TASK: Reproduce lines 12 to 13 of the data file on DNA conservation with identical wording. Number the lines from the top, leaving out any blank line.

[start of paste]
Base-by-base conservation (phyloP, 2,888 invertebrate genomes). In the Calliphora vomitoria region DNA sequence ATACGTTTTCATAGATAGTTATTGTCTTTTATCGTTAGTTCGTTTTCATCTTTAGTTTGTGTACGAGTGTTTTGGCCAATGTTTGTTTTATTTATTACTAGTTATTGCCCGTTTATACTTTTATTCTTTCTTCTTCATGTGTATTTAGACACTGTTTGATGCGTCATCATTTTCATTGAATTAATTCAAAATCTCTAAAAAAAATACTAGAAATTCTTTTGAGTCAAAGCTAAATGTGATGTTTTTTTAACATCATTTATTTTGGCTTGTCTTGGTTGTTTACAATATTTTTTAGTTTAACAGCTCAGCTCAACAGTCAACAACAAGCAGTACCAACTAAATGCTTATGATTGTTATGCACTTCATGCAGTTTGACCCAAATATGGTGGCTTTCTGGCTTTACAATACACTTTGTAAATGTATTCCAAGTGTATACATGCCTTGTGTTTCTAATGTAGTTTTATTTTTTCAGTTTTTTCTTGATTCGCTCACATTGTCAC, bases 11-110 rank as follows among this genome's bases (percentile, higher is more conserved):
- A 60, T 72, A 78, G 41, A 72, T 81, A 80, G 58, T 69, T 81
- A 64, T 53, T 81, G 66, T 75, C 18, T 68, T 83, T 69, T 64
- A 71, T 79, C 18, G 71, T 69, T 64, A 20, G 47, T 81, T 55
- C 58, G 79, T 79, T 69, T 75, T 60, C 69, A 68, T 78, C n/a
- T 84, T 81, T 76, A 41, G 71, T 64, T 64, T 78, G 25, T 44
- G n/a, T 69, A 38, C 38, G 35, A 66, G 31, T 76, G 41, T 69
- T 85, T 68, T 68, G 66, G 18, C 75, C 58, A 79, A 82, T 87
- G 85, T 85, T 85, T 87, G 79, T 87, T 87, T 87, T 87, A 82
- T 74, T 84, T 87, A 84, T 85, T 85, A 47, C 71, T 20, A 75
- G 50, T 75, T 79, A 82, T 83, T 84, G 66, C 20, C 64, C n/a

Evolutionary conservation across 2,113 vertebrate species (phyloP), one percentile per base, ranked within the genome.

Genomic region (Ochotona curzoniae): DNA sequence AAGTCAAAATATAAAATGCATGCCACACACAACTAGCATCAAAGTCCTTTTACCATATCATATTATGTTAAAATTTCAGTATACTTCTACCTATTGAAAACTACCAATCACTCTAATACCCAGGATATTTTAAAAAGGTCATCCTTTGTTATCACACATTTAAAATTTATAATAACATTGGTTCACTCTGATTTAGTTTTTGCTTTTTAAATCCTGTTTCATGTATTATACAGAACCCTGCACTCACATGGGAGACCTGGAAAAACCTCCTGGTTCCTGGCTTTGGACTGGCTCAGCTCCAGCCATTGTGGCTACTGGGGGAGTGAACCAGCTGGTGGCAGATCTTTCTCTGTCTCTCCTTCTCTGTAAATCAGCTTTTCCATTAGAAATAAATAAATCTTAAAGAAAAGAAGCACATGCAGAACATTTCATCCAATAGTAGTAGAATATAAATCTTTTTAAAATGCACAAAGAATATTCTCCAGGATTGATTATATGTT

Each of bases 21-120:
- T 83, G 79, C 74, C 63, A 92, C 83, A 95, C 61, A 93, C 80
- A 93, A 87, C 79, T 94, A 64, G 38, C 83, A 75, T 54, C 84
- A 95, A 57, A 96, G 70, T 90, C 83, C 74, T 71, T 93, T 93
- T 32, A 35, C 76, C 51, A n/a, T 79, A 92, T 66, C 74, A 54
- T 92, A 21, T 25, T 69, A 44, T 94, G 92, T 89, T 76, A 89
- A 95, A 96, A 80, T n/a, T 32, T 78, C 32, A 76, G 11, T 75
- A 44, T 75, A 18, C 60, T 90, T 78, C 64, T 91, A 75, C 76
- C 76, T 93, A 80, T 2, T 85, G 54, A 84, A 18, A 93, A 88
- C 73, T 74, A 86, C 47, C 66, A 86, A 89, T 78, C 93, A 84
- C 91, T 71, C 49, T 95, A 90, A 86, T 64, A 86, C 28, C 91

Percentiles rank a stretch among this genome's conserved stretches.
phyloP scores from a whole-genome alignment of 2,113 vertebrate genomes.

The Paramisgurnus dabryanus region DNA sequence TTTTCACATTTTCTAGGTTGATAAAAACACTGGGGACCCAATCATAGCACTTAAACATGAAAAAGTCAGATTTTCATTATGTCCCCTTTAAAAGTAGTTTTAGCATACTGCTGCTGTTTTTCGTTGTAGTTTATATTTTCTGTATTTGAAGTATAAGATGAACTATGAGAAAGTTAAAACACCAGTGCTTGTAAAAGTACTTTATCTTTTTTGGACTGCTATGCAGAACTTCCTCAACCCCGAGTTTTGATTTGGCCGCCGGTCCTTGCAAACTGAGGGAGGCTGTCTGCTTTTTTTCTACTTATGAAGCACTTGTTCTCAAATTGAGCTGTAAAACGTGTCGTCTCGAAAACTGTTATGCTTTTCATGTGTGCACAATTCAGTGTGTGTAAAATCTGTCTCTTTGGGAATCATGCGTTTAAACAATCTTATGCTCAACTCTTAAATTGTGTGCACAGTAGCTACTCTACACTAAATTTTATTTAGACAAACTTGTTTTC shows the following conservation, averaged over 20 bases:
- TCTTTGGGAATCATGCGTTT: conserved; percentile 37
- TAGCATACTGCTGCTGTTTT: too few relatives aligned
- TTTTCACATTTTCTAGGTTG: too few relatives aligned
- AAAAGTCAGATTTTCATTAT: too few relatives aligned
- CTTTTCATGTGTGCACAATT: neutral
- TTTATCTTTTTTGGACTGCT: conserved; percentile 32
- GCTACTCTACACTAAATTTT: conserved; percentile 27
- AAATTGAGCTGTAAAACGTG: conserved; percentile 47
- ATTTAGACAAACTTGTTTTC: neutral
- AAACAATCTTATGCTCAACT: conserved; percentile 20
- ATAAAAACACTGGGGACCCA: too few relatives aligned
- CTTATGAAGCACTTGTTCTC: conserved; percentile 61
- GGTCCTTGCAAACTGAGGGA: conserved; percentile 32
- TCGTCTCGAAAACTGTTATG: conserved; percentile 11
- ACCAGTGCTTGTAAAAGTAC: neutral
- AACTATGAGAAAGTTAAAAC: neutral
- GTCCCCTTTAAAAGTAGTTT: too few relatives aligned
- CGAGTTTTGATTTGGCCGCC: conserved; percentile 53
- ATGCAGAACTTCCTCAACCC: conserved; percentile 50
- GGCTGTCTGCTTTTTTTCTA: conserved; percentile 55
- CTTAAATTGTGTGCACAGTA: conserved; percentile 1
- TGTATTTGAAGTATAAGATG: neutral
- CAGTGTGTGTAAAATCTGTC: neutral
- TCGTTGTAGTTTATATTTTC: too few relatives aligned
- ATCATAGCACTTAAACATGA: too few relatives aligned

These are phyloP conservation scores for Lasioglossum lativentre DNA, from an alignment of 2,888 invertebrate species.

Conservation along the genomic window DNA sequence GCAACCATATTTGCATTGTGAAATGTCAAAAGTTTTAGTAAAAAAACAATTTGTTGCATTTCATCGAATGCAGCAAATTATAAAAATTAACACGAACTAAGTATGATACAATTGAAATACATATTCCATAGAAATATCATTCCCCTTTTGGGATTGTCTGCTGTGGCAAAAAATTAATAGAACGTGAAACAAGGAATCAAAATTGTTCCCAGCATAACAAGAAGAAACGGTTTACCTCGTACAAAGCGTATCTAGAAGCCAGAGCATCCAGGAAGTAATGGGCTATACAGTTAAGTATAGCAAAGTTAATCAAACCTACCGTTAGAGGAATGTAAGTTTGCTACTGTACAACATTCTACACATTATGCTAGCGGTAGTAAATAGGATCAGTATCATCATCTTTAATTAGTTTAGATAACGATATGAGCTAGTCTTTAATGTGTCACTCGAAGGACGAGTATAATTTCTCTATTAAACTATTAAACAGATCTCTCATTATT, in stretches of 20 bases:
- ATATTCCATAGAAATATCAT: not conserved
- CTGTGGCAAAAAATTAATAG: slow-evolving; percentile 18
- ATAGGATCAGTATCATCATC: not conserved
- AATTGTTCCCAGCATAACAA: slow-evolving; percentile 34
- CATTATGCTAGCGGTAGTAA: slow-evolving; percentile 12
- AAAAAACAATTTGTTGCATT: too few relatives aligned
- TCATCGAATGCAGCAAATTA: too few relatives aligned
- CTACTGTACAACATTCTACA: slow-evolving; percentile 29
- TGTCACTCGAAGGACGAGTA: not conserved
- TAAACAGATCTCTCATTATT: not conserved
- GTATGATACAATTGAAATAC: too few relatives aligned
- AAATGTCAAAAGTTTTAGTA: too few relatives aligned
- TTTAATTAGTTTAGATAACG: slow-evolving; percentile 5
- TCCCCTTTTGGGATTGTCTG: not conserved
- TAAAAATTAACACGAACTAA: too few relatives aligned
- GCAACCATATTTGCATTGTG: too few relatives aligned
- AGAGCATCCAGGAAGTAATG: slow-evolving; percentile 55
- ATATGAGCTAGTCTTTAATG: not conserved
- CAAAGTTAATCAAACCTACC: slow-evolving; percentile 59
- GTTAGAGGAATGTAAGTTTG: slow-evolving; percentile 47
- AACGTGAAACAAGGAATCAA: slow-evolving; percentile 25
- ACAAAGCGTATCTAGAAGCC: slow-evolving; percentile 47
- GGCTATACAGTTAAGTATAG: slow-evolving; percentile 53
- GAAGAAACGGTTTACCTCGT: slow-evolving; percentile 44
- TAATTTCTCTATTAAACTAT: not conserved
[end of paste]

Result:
Evolutionary conservation across 2,113 vertebrate species (phyloP), one percentile per base, ranked within the genome.

Genomic region (Ochotona curzoniae): DNA sequence AAGTCAAAATATAAAATGCATGCCACACACAACTAGCATCAAAGTCCTTTTACCATATCATATTATGTTAAAATTTCAGTATACTTCTACCTATTGAAAACTACCAATCACTCTAATACCCAGGATATTTTAAAAAGGTCATCCTTTGTTATCACACATTTAAAATTTATAATAACATTGGTTCACTCTGATTTAGTTTTTGCTTTTTAAATCCTGTTTCATGTATTATACAGAACCCTGCACTCACATGGGAGACCTGGAAAAACCTCCTGGTTCCTGGCTTTGGACTGGCTCAGCTCCAGCCATTGTGGCTACTGGGGGAGTGAACCAGCTGGTGGCAGATCTTTCTCTGTCTCTCCTTCTCTGTAAATCAGCTTTTCCATTAGAAATAAATAAATCTTAAAGAAAAGAAGCACATGCAGAACATTTCATCCAATAGTAGTAGAATATAAATCTTTTTAAAATGCACAAAGAATATTCTCCAGGATTGATTATATGTT